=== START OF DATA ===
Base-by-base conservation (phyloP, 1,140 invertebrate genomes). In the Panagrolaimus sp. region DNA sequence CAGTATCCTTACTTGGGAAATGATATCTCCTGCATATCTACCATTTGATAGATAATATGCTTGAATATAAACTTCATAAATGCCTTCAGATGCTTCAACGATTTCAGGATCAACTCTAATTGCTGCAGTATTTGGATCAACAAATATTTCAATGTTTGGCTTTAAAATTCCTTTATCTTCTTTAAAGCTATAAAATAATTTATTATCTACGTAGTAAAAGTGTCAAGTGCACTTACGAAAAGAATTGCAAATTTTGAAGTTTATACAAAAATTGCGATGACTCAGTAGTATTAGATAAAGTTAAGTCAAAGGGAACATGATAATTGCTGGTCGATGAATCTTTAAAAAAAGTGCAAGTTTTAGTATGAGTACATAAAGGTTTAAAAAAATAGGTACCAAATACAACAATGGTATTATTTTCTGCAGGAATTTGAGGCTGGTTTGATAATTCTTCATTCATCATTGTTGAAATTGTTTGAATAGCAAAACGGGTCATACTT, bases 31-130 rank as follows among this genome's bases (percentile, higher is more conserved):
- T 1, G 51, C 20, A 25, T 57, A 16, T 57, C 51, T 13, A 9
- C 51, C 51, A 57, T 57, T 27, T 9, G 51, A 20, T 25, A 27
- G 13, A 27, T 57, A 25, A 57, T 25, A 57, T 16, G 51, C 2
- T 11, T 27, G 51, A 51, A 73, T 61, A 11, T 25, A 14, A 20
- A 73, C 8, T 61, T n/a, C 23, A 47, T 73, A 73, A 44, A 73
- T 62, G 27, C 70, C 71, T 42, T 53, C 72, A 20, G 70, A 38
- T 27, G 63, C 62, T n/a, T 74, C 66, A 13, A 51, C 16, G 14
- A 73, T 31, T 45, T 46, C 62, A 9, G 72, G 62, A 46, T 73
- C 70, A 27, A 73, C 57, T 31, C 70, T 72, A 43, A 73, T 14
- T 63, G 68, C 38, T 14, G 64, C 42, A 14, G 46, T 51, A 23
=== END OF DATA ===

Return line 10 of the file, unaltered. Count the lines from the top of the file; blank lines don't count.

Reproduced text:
- C 70, A 27, A 73, C 57, T 31, C 70, T 72, A 43, A 73, T 14